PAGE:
Relative Energy Deficiency in Dance

Relative Energy Deficiency in Dance 

Nick Allen and Matthew Wyon

Dance, like sport, is a generic term that encompasses a wide variety of movements forms and is carried out by a wide variety of people of all shapes and sizes. In a few dance genres, some dancers might be more prone to a negative health effect referred to as relative energy deficit syndrome (REDs). This had previously been called Female Athlete Triad but with the recognition that males can also meet the criteria, the International Olympic Committee in 2014 provided a new definition as  an energy deficiency relative to the balance between dietary energy intake and energy availability required to support homeostasis, health and activities of daily living, growth and sporting activities.” They also recognized it had an effect on more than just menstruation and bone health with multiple systems being affected including decreases in energy metabolism, reproductive function, musculoskeletal health, immunity, glycogen synthesis and cardiovascular and hematological health. This can be accompanied by either an eating disorder or disordered eating, the prevalence of which is greater in some genres more than others. The dance environment is different to the sporting one, especially with certain genres promoting a high emphasis on body aesthetics and high workloads that can be accompanied by under-fuelling and skipping meals.  There is a duty of care within the dance sector to investigate this further and support dancers affected by Relative Energy Deficiency in Dance (RED-D). Furthermore, it is important to establish clear pathways for the prevention, identification, and management of RED-D. The purpose of this study was to reach a consensus on the clinical guidelines for identifying and managing RED-D. 

Figure 1: Consensus Process

The full paper, explains the consensus process and outcomes in detail, but in summary an expert panel (EP) was formed that consisted of participants' recognised for their involvement and expertise in REDs and a range of dance genres. These included Sports and Exercise Medicine (4), Endocrinology (2), Rheumatology (1), Psychiatry (1), Psychology (3), Physiology (1), Dietetics (2), and Physiotherapy (6). Through a series of focus groups and voting a consensus (70+% agreement) was achieved for a definition, identification and management plan (Figure 1). This was then distributed to a wide range of stakeholders that included national dance advocacy bodies, national and international dance medicine and science associations and large dance companies for their support and agreement with the outcomes.


Questionnaires: These can play a key role to help identify early identification in asymptomatic or unreported RED-D patients such as Low Energy Availability in Females Questionnaire (LEAF Q) (81%), Low Energy Availability in Males Questionnaire (LEAM Q) (75%) and Dance-specific Energy Availability Questionnaire (DEAQ) (75%)

Diagnosis: Functional hypothalamic amenorrhoea is present in REDs females; blood tests are key in routine screening (e.g., once or twice a year) of asymptomatic dancers and should include (FBC, Ferritin, B12, Folate, ESR, Renal function and bone biochemistry [25-Hydroxy-Vitamin D, calcium, phosphorus, alkaline phosphatase and albumin]; bone mineral density (BMD) assessment is important after 1-2 bone stress injury; dental assessment can be a helpful indicator of an eating disorder in RED-D.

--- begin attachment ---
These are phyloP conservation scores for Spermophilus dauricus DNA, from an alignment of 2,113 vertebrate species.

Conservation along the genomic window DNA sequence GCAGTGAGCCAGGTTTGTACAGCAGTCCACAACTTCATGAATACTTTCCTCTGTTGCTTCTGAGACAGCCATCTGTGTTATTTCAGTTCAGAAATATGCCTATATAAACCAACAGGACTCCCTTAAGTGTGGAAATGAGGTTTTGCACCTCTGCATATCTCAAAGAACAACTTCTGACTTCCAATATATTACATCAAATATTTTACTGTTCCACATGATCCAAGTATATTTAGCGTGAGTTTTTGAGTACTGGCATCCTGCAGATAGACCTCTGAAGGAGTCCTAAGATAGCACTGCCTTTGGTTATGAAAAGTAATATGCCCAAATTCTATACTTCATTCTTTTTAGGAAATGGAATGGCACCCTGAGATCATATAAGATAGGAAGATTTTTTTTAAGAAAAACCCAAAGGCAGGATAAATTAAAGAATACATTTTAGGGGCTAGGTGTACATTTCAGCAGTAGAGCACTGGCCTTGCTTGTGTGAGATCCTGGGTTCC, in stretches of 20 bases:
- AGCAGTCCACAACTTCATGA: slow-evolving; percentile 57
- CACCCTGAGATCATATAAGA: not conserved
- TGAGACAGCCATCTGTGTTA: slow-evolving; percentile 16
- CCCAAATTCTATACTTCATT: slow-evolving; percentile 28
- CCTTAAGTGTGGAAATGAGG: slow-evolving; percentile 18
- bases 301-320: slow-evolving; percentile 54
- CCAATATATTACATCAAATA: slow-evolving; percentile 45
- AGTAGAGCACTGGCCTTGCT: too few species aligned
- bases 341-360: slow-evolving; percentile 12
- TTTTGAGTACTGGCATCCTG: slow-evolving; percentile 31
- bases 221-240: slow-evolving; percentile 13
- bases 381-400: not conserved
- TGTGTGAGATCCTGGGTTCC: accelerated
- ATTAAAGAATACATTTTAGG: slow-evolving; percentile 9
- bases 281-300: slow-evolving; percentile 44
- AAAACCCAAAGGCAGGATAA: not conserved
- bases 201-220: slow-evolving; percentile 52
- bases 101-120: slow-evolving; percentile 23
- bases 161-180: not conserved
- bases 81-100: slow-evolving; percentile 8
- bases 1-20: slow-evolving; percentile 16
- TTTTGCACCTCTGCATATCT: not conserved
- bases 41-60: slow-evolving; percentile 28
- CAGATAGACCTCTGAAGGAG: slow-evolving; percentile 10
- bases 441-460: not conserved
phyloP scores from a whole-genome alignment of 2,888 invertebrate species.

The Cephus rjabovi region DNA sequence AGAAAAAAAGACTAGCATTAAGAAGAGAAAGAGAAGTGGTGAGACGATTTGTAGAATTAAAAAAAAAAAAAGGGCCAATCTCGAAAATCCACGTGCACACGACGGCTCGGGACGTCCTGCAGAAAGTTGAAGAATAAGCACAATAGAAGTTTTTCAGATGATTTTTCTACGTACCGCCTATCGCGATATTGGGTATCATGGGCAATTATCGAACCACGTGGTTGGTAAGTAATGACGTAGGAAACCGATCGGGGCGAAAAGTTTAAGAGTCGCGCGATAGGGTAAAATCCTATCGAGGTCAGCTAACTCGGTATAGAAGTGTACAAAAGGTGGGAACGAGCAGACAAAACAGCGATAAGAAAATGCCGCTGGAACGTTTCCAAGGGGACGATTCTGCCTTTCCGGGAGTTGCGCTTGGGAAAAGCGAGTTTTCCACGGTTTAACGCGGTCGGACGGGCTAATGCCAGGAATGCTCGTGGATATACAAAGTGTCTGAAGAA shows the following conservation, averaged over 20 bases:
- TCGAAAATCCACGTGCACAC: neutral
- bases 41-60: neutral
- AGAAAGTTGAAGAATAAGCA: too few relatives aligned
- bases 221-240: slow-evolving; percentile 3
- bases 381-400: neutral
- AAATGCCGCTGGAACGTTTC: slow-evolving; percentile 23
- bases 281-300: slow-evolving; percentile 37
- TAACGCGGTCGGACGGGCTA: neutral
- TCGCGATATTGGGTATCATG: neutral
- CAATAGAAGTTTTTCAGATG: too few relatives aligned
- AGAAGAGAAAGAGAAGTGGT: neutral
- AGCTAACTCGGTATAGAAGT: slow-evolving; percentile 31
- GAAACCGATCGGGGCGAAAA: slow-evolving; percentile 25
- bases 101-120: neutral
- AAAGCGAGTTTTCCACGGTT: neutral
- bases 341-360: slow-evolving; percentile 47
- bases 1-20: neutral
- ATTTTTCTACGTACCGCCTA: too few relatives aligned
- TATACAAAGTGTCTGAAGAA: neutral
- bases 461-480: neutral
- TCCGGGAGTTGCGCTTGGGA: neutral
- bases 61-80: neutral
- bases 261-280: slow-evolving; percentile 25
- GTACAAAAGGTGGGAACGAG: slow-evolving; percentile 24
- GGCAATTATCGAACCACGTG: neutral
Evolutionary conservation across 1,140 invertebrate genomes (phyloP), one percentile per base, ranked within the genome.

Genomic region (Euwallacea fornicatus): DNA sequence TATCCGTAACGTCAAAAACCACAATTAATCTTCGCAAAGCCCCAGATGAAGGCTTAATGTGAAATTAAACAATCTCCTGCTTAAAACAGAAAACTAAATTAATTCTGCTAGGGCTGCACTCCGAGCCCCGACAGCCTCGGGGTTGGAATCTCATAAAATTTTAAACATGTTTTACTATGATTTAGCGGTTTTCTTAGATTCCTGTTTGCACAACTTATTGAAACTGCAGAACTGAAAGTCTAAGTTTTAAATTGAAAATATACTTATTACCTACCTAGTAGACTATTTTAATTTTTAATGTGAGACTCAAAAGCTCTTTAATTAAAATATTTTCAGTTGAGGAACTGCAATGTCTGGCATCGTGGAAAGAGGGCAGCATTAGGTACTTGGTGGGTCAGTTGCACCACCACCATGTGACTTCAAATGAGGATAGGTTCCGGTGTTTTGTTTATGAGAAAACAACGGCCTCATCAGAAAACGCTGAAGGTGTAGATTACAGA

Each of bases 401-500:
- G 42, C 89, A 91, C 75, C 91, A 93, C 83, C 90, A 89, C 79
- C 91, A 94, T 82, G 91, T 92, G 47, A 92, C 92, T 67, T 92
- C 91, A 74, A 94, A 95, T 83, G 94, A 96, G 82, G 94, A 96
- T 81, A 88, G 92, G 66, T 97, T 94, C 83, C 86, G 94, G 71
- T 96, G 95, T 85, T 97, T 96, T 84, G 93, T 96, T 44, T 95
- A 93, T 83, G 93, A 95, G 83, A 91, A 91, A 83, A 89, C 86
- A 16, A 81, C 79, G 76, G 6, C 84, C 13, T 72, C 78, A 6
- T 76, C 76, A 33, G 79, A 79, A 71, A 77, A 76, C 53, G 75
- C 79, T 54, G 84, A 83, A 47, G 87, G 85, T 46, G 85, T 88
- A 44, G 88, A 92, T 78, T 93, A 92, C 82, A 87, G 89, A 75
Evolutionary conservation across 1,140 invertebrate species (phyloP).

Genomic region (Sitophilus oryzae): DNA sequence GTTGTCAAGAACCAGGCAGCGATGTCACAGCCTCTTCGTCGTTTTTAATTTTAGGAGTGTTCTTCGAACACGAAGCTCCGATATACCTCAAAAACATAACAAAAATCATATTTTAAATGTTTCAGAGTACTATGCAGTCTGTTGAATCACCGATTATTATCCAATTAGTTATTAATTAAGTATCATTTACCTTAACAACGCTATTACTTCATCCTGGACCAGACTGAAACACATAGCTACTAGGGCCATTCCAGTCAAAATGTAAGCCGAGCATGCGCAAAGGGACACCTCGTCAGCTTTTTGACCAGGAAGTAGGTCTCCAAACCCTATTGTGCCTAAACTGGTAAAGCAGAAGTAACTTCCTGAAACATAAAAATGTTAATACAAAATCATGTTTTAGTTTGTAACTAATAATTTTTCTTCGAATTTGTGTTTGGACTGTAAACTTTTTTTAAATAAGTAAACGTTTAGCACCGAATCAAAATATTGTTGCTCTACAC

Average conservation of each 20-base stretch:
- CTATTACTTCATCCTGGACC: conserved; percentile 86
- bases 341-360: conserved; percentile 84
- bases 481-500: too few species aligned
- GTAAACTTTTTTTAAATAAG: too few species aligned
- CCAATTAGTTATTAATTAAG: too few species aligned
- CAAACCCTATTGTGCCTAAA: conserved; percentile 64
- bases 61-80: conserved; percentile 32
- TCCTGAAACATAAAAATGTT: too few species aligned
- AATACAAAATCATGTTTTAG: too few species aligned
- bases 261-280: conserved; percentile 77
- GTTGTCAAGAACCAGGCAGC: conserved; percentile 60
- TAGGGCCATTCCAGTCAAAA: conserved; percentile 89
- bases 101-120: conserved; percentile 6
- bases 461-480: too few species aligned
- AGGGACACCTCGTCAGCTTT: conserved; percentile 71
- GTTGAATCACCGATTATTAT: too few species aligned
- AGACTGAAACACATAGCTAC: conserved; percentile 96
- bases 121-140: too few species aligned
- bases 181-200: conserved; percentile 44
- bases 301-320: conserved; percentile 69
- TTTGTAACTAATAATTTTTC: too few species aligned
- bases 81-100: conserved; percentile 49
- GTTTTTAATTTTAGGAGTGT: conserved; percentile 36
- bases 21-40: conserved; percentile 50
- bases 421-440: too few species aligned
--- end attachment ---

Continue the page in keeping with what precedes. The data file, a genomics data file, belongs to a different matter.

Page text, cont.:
Management: Individual assessment nutritional intake is one of the primary considerations of RED-D management alongside evaluating and modifying dance workload;  a liquid meal supplement is not superior to real food when attempting to address energy deficit. For females, increasing energy availability is fundamental to restoring a normal menstrual cycle in RED-D;  the oral contraceptive pill should not be considered in the management of RED-D; in some cases, transdermal oestradiol therapy with cyclic oral progestin is an efficacious management strategy for restoring normal bone health.


Risk Stratification and Return-to-Dance Pathways are proposed to support decision-making in the dance. A typical professional dancer in ballet will be contracted to 30 hours of dance-related activity a week without accounting for additional strength or fitness training. Furthermore, the variability in workload with different intensities experienced with different roles within the same repertoire can make appropriate energy intake relative to workload challenging. An individualised approach to patient management working within the framework will allow dancers to be supported. It was important to acknowledge the importance of load management in RED-D while balancing the psychological impact of withdrawal (or inclusion) in dance-related activities


RED-D, like REDs, represents a complex, multi-system disorder. The need for early identification and clear management strategies is evident. The diagnosis pathway recognises primary criteria within the diagnosis process but also acknowledges where secondary criteria that lack sensitivity may be used to support a decision to investigate RED-D. The management pathway reflects the wide physiological and psychological impact of RED-D and demonstrates the need for a multidisciplinary approach in its management, importantly including psychological input.

To read the full Open Access paper click here

Allen N, Kelly S, Lanfear M, et al. Relative energy deficiency in dance (RED-D): a consensus method approach to REDs in dance. BMJ Open Sport & Exercise Medicine 2024;10:e001858. doi:10.1136/ bmjsem-2023-001858 

About the Author

Matthew Wyon

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